Throughout the process, we worked closely with two Quality Assurance Analysts at D2L who made a big impact on us. Their team is passionate about creating the most positive user experience possible. As a result, they provided us with great advice and resources (if you’re looking for resources, we would highly recommend this Section 508 Checklist and Deque’s aXe for testing).

The thing that made the biggest difference for us, however, was the help we received from one of D2L’s QA analysts, who is blind. She was able to show us exactly how she used Engine’s player and what needed to be improved. When we shared the final revision with her and she cried because she was excited to be able to use the platform for learning…well, it pretty much made our year.

As we have worked on updating, changing and improving Engine’s user interface, we’ve also been able to make significant changes to the way we structure Engine’s player so it can more easily cooperate with screen readers. We redid the Player’s menu, buttons and navigation so that VoiceOver can now read them properly. We also updated Engine so that Landmarks (this is like a shortcut popup that allows users to quickly navigate to pages) get properly populated.

Learn more about the additional changes made to Engine in the 2017.1 release here. And if you have any questions about 508 compliance in eLearning or want to talk to us about an upgrade, just contact us.

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cdn-content-distribution-network

Occasionally, our customers have run into problems that need to be solved by placing their learning content… somewhere far away from their LMS. Folks in the eLearning industry know that this has historically been a sore spot for SCORM. Over the years, we’ve helped our customers solve these problems with SDXD or Central / Remote when possible. However, over the last few years we’ve seen an ever growing need to make our SCORM solutions work for customers who need to use a Content Distribution Network (CDN) to deliver learning content.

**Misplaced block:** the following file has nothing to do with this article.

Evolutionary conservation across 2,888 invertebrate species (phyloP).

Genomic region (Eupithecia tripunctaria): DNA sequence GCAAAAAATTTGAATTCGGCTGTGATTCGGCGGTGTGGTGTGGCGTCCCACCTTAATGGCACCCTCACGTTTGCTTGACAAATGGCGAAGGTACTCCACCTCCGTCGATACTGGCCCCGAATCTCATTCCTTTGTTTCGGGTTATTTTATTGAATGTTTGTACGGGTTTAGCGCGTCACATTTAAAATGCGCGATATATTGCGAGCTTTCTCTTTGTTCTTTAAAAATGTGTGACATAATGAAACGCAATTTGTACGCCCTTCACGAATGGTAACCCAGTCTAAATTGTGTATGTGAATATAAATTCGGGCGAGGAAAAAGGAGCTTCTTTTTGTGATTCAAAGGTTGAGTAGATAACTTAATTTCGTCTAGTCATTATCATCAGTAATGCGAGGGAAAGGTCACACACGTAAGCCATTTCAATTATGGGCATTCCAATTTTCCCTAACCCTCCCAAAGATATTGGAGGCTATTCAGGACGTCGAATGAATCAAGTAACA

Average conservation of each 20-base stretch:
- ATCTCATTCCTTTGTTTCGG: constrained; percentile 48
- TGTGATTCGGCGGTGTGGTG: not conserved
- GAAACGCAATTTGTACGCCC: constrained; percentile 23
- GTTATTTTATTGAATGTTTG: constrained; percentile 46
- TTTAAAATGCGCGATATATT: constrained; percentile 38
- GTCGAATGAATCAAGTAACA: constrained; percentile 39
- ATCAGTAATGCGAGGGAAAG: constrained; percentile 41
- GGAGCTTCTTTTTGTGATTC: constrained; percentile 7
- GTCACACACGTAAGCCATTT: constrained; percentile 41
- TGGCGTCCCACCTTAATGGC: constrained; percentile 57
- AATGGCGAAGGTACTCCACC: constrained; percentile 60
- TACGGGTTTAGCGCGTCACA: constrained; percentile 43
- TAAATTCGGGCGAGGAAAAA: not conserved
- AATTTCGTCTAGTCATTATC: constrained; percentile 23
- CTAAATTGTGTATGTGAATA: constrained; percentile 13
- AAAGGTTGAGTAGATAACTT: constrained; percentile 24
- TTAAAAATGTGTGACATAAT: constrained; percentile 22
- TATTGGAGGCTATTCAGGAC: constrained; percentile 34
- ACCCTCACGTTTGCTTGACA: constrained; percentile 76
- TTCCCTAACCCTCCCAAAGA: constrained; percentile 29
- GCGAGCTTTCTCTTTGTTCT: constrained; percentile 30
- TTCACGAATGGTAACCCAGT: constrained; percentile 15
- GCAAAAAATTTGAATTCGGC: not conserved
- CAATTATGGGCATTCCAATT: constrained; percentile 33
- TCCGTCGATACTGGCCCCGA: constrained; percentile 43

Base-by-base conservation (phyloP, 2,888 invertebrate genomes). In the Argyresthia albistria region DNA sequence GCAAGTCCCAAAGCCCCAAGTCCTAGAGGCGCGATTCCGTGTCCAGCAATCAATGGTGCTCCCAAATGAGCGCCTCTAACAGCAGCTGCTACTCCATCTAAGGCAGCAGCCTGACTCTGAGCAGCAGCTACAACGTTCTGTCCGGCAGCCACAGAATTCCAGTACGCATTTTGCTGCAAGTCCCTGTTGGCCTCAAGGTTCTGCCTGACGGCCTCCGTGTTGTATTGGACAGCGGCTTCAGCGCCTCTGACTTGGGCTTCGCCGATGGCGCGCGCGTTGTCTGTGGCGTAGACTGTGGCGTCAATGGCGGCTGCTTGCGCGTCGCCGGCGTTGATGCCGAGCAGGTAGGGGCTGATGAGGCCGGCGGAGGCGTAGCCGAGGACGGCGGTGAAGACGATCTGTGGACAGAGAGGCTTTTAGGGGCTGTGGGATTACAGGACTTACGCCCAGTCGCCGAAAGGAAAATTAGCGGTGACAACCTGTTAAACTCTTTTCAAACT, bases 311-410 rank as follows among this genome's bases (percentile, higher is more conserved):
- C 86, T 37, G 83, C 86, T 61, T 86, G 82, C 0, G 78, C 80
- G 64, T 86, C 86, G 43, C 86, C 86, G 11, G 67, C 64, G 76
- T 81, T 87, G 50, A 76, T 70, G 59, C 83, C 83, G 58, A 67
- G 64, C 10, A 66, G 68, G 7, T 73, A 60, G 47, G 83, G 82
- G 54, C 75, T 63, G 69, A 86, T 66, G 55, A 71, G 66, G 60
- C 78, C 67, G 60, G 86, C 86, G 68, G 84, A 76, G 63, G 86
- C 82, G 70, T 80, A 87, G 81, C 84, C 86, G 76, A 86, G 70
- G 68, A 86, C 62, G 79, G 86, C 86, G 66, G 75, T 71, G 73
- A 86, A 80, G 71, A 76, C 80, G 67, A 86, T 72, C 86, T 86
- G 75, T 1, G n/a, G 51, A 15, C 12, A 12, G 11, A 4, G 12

Why, and when, do LMSs need to use a CDN? The short version: using a CDN allows LMSs to put high bandwidth web assets closer to the learner in order to reduce the time it takes for learners to download and view courses. If you host your LMS in the U.S. but serve a global population, this is a capability you’ll want to investigate further. Using a CDN can help because it allows your customers in remote locations to load your eLearning content from a location in their own geographic region.

Our old solutions were great for solving a variety of problems but weren’t very helpful for customers who wanted to make use of modern, commercialized CDN solutions. To address this need, we spent the last six months developing two different ways in which customers can use our SCORM Engine solution in a CDN. SCORM Engine 2017.1 includes integrated support for Amazon’s S3 content storage and Amazon CloudFront. This support is built right in and can be easily configured during installation or upgrade for customers using AWS as their hosting provider.

To help customers who use other CDN solutions, like Microsoft Azure, Akamai, Rackspace or something else entirely, we’ve re-architected the way our client-side SCORM implementation works. These changes enable customers to host our JavaScript files on the same CDN they use for hosting their content files. The client side files will then be delivered by that same CDN. Enabling you to move your courseware closer to your learners.